7) Politics. Once we see that consciousness, language, rationality and society are all expressions of a more fundamental underlying biology, then it seems to me that we can have a more naturalistic ethical and political philosophy than has been traditional in our society. Oddly enough, it seems to me that the very possibility of this was created by Rawls's theory of justice. In my philosophical childhood, it was widely accepted that substantive first-order theories in political philosophy and ethics were impossible because claims in those areas could not have objective truth. This was supposed to be shown by Hume's famous claim that you cannot derive an "ought" from an "is." If philosophy is concerned with stating truths, and there are no truths about how we ought to behave, or what sort of political society we ought to have, then philosophy can have nothing to say about how we ought to behave in ethics or politics. When I was an undergraduate, it was widely believed that political philosophy was dead10 and that ethics, as a subject matter in philosophy, was the same thing as "metaethics," which consisted of analyses of the use of ethical terms such as "good" and "ought." The study of politics was thought to be an empirical discipline, and hence if there was to be something called "political philosophy," this would have to be on all fours with, for example, a subject we might invent, geological philosophy. One might examine the use of political vocabulary to study its conceptual nature as one might study the use of geological vocabulary. But the idea of substantive political theory was regarded as obsolete. I fought against this conception as early as 1964, in my article "How to derive 'ought' from 'is.'" But I have to say the most effective disproof of the prevailing orthodoxy was provided by the publication of Rawls's book in which he simply did what was supposed to be impossible to do, that is, to provide rational justifications for substantive claims about justice.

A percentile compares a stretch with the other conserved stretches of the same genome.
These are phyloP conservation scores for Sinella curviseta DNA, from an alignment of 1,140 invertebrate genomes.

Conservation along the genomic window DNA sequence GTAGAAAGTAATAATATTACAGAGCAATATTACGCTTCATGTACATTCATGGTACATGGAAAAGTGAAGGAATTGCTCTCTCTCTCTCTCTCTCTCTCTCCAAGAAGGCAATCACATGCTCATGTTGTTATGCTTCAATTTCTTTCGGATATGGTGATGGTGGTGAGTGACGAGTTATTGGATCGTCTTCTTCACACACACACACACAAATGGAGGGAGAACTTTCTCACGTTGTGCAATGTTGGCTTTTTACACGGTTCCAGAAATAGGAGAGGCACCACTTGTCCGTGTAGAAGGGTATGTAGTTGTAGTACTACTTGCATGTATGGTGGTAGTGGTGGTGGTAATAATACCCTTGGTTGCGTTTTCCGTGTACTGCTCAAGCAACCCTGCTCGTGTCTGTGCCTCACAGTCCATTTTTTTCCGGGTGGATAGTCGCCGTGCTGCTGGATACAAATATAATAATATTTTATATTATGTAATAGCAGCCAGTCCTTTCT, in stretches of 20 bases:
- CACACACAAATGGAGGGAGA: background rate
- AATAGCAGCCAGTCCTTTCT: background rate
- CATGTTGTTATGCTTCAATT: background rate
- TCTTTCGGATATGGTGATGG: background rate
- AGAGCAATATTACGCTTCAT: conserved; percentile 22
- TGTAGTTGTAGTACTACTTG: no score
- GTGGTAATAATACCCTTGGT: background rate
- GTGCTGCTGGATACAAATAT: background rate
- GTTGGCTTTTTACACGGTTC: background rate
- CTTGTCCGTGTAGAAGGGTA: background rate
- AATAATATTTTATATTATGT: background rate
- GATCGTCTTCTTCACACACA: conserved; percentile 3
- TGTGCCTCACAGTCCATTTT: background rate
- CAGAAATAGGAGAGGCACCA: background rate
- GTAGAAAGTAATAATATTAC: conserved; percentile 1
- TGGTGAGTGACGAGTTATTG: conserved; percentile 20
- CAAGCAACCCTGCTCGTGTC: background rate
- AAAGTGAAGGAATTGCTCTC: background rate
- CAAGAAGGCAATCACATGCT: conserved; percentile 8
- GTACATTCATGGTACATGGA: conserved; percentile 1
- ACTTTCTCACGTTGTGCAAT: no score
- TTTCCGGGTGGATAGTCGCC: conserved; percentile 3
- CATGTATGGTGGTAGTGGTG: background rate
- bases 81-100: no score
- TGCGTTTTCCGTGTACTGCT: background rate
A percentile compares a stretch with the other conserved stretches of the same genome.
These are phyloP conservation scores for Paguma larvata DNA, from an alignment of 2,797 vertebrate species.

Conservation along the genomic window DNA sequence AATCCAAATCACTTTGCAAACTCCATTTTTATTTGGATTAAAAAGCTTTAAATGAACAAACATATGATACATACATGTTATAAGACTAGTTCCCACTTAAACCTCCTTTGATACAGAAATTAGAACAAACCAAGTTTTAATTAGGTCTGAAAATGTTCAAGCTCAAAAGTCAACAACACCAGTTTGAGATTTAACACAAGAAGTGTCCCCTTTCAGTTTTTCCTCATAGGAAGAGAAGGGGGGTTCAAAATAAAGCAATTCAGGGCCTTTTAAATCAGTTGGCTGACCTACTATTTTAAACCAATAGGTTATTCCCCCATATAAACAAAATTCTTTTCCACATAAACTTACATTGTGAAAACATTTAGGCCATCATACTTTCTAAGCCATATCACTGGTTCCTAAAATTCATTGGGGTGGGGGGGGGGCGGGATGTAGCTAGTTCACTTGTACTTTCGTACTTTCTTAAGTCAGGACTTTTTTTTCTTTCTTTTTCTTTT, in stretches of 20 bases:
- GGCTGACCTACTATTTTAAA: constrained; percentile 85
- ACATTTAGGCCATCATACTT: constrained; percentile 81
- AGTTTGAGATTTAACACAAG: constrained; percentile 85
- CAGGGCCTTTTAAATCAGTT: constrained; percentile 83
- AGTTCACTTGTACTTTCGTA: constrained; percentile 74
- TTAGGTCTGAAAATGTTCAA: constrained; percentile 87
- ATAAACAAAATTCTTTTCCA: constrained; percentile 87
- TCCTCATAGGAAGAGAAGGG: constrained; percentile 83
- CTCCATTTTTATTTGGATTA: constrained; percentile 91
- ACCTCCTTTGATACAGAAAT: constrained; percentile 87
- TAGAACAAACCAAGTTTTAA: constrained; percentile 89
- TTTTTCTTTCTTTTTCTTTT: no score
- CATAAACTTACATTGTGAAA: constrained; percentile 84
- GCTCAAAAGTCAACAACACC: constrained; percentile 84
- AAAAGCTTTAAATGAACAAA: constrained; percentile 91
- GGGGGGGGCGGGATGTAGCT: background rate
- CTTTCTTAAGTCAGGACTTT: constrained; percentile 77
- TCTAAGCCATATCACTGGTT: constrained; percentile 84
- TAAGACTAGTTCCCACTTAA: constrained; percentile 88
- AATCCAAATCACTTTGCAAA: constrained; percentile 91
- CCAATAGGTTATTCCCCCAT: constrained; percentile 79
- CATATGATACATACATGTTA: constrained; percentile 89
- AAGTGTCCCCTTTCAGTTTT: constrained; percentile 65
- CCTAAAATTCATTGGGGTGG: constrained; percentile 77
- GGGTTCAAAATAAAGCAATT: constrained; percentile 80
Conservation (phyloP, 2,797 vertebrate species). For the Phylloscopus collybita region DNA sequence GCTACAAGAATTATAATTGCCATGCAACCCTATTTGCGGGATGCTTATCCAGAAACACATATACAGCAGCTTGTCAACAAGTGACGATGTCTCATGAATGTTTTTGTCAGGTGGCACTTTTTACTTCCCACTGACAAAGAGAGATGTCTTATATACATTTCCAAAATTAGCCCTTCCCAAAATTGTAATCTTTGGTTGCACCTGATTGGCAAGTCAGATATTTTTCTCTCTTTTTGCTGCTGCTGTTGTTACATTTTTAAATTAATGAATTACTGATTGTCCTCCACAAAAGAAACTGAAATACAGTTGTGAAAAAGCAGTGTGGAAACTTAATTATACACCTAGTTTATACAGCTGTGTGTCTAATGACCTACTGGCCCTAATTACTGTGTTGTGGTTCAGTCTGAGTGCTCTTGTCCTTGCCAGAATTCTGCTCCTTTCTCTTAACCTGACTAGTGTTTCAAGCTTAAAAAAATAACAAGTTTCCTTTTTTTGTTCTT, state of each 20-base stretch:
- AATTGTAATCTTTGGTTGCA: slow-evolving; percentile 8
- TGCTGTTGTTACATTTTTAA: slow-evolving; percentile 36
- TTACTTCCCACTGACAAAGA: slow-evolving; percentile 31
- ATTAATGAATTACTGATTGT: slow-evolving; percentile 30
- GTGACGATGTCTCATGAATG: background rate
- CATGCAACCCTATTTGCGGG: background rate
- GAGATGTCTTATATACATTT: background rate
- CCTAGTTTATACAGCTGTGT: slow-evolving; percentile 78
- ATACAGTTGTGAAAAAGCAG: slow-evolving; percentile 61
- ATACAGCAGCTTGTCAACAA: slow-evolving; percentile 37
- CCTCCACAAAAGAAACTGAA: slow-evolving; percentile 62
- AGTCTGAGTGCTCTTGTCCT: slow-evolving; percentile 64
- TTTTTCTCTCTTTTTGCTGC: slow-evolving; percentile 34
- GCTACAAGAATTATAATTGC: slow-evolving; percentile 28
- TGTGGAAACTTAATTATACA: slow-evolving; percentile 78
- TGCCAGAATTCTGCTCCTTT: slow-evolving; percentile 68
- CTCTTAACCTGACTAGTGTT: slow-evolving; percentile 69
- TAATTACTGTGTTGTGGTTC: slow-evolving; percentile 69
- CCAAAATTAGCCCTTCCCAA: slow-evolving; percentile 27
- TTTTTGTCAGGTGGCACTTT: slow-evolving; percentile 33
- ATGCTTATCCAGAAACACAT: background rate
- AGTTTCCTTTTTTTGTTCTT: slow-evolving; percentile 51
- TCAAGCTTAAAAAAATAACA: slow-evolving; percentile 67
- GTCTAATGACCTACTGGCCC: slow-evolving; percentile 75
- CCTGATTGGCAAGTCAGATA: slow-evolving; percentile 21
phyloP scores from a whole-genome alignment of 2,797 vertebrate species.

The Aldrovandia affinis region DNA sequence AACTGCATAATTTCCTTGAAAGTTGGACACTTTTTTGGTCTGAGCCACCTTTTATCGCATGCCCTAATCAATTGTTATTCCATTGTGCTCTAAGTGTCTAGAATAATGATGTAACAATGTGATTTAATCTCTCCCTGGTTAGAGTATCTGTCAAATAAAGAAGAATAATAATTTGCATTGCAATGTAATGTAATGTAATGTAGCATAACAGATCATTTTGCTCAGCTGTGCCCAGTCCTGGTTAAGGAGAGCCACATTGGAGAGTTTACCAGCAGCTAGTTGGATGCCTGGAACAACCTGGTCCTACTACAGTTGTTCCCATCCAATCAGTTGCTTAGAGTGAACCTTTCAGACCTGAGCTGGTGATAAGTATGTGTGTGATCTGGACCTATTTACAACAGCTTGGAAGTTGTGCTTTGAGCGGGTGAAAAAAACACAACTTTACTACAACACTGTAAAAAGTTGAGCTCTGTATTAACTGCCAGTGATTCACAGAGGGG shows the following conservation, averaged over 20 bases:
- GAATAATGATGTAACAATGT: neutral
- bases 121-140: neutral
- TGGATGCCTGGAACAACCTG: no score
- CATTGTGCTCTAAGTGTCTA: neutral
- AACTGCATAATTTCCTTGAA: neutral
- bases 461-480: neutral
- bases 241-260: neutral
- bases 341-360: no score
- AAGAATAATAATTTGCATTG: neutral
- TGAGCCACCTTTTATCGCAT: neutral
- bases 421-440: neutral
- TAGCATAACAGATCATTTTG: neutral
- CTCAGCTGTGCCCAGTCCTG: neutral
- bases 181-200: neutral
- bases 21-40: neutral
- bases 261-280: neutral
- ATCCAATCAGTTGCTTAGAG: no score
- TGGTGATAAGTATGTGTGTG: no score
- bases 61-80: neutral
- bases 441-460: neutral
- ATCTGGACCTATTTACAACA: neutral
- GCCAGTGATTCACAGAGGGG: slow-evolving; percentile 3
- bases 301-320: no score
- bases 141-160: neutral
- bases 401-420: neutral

8) Ethics. What would a "naturalistic" ethics look like? It would be based on two other completely natural phenomena, first, our basic biological needs, and second, our biologically given capacity for rationality, which is itself a constitutive and structural feature of both intentionality and language. I have listed eight areas of subject matter where it seems to me there is now enormous scope for a different type of philosophical investigation. I would not wish to suggest that these are the only such areas. On the contrary, there are many I have not listed. One area in which I wish I had more to say is aesthetics, another is mathematics. I think there is an aesthetic dimension to all conscious experiences. Why do we not have a satisfactory theoretical account of this? Again, what sorts of facts are mathematical facts, and what sorts of entities are mathematical entities such as numbers?